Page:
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Cypen & Cypen
SEPTEMBER 23, 2004

Stephen H. Cypen, Esq., Editor

Never Forget - September 11, 2001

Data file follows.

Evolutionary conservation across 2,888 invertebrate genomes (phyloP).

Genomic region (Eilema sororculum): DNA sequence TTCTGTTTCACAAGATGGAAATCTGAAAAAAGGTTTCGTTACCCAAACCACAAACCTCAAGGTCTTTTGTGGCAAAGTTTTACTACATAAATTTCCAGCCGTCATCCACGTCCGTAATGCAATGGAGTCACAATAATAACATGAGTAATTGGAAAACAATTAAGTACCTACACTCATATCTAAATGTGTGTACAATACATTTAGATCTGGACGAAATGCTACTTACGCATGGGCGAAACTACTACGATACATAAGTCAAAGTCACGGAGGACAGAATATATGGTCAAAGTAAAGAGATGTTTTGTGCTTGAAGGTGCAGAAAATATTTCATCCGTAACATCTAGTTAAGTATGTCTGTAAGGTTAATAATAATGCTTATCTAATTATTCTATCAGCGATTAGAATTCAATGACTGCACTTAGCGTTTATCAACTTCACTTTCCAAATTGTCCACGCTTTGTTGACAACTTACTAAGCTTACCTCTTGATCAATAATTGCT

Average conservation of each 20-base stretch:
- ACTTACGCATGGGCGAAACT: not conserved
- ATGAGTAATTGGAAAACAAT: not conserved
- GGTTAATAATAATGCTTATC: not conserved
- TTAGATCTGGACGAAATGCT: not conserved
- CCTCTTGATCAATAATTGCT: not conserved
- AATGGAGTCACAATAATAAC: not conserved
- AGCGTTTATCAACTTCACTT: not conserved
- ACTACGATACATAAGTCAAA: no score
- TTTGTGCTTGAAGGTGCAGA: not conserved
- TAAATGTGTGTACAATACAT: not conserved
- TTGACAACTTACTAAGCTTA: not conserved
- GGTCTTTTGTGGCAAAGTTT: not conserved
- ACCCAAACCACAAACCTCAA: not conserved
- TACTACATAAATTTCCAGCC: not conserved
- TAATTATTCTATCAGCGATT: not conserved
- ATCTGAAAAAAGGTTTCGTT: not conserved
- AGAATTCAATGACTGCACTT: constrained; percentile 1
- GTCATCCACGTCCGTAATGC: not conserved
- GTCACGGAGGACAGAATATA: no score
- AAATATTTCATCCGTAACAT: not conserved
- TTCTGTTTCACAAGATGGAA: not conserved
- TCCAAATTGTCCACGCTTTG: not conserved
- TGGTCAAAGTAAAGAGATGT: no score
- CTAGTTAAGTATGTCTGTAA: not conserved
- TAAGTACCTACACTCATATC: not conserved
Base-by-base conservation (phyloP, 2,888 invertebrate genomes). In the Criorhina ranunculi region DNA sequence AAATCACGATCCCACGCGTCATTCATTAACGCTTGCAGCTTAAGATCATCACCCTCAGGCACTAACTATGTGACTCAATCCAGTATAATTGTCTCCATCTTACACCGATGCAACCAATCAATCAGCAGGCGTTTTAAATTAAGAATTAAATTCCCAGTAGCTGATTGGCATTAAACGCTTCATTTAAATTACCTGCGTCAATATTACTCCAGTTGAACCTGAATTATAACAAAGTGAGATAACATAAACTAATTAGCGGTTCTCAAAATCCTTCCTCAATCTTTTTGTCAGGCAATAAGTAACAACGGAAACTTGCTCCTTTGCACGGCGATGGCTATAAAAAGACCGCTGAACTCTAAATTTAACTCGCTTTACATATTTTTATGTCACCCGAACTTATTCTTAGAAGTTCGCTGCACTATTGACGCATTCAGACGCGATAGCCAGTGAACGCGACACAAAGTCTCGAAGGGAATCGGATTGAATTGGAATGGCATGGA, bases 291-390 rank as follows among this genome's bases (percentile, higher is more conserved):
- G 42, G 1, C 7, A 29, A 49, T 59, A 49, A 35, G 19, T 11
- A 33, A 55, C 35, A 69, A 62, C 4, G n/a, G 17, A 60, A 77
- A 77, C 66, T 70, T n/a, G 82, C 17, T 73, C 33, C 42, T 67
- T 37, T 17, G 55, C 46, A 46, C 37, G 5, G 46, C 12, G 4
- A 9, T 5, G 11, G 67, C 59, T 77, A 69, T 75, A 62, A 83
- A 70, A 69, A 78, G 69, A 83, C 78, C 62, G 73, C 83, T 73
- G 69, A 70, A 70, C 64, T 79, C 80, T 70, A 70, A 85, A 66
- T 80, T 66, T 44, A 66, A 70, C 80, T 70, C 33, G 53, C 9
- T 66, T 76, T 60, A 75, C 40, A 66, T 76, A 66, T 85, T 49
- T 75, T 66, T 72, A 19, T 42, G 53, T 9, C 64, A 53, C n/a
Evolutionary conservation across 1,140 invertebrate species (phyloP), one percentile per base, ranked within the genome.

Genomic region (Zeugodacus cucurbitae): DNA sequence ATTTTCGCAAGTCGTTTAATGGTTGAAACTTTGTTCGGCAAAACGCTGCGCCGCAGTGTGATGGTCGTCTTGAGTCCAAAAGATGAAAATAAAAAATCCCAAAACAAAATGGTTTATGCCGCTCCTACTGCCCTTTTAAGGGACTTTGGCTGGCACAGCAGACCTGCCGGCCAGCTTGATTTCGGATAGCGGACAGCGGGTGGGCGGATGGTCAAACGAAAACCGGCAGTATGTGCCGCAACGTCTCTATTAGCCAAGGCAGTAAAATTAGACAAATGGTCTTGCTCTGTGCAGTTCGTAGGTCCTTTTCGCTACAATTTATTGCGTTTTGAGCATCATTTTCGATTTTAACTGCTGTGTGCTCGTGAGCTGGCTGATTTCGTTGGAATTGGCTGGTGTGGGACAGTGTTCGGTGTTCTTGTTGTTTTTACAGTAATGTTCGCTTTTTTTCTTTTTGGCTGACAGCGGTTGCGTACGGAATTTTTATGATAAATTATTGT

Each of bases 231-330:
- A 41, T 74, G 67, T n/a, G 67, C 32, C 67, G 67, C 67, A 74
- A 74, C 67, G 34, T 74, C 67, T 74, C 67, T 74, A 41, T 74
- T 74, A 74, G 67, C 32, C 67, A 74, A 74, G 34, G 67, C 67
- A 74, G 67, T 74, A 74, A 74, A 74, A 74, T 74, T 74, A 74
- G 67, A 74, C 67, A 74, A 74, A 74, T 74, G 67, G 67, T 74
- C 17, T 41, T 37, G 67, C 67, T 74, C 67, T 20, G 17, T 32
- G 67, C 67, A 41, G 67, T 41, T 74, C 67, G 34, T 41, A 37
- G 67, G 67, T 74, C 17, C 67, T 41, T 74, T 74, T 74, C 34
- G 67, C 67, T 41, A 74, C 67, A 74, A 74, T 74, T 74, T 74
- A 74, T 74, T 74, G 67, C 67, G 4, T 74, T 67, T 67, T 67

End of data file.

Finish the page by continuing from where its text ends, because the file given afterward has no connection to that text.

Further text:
In the past, mail received at city hall addressed to the mayor or one of the city council members has been opened by staff, copied and then forwarded to the named addressee at his home address. Because council members do not have offices at city hall and do not go there on a regular basis, such procedure allows for a more timely review of correspondence. A change has been requested, whereby all such mail will be sent directly to the mayor’s or council member’s residence, unopened and with no copy made. Florida’s Public Records Law requires that every person having custody of public records must permit them to be inspected at reasonable times and under reasonable conditions. In order to assure public access, all public records should be kept in the buildings in which they are ordinarily used. Removal is appropriate only when necessary for repair or storage. The Florida Attorney General has previously held that retention of public records in the home of a public official would produce a chilling effect on rights of the public to examine and copy such records. He has now found that removal of letters that constitute public records after they are received at city hall by forwarding them unopened to the public official at his personal residence would also appear to have a chilling effect on the public’s right to examine and copy such records, and would raise questions as to retention and maintenance of such records. The Florida Attorney General concluded that mail addressed to the mayor or a city council member at city hall and received there should not be forwarded unopened to the private residence, but rather the original or copy of the mail that constitutes a public record should be maintained at city offices. AGO 2004-43 (September 14, 2004).